My own recent attempt to run a game of DARK•HERITAGE fell victim to time constraints, and I had to bow out and not run anymore, after kicking off a few initially successful sessions, and then devolving into mediocre sessions where I "punted" and just ran the characters through lame quick and dirty Dungeon module adaptations.  After that, we fell back into our Rise of the Runelords game.  We're about halfway thorugh that, having finished three (of six) modules, I believe.  However, we've been plagued by poor scheduling, and the "bombshell" revelation of a few days ago--the GM is feeling burnt out, feeling like other priorities in his life are suffering as a result of his dedication to always being there and always having to prepare, and--in a nutshell--he's pulling the plug on the campaign.

It looks like now that a long-anticipated (by much of the group, anyway) Star Wars game run by one of the other guys that I've never played under is our current direction.  We'll see how that goes.  Personally, I'm a bit leery of the notion of playing in a pre-written game--and when he makes comments like "rewriting the NPC monologues" and stuff like that, I further cringe, as those are usually danger signs of a major railroad and possibly oh-so-precious game by a would-be novelist. 

But that's speaking in the abstract.  As I said, I've never played under this guy, and he's been a good enough player and good enough friend that I'm certainly willing to give him the benefit of the doubt and try his game out before writing it off as incompatible with my preferred style.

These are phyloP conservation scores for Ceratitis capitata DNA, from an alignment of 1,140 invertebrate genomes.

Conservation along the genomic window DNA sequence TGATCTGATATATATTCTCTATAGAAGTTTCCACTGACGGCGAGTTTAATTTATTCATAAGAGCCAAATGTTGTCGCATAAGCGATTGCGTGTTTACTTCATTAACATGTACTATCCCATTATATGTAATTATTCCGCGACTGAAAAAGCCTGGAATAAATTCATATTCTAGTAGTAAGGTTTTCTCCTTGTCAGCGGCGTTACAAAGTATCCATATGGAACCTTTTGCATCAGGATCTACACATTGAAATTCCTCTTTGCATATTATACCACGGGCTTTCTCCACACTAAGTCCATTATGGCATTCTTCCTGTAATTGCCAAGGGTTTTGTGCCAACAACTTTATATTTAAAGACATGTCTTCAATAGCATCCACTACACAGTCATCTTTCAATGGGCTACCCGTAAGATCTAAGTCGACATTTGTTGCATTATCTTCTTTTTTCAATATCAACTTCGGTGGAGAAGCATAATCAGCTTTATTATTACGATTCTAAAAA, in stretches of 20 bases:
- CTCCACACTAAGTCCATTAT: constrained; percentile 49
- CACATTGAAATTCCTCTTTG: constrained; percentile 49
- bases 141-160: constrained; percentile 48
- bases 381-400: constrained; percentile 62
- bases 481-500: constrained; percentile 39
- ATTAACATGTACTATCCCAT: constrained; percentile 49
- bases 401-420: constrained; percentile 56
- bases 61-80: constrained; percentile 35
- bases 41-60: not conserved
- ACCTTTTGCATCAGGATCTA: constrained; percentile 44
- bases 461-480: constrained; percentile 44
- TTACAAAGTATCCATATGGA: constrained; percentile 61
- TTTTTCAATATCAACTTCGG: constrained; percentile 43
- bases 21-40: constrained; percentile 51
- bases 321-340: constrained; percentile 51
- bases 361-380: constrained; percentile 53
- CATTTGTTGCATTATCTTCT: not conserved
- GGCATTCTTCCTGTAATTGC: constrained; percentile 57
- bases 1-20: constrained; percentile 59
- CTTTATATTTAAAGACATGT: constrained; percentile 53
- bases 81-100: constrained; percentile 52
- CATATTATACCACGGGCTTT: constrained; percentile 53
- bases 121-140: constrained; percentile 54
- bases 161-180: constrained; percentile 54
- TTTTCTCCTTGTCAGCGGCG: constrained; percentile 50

Monday, December 05, 2011

Hiking and Sightseeing 2

OK, here's my revised itinerary.  This includes a drastically reduced stay at Colorado National Monument, including eliminating most of the more serious backcountry hikes, but adds a nearly full exploration of the hiking potential of Arches National Park and Natual Bridges National Monument.  It also presents a more even mix of staying in el cheapo hotels along the way and camping, plus eating fast food on the way vs. cooking myself or packing in lunches when possible.  Part of my "sales strategy" for this trip is that it'll be cheap, after all.

Day 1: Drive from Metro Detroit area to Lexington, NE (15 hours).  Let my oldest son get in some practice on the freeway while I'm at it, although he should be (barely) officially licensed and good to go by then.

Day 2: Drive from Lexington to Scott's Bluff National Monument (about four hours) then stick around for about three hours there stretching our legs, and seeing the visitor's center briefly and what hiking there is to do.  The hiking isn't much... there's a mile and a half hike to the top of the bluff (and then a mile and a half back--but you can take a shuttle.  I'm thinking shuttle up and hike down makes sense).  Hit the road again and drive the remaining seven and a half hours to Grand Junction, CO, probably arriving a bit late.

Day 3: Sleep in, go to church in the morning, then go to the monument, sign in for a campsite and set up tent.  Do the Rimrock drive, plus four ½ hour hikes that have trailheads either at the visitor's center, the campground, or along the road, including the Window Rock Trail, the Canyon Rim Trail, the Alcove Nature Trail, and Otto's Trail.

Day 4: Sleep in a bit, and spend the entire day doing slightly more ambitious hikes, including the Coke Ovens Trail, the Devil's Kitchen Trail and the Liberty Cap Trail.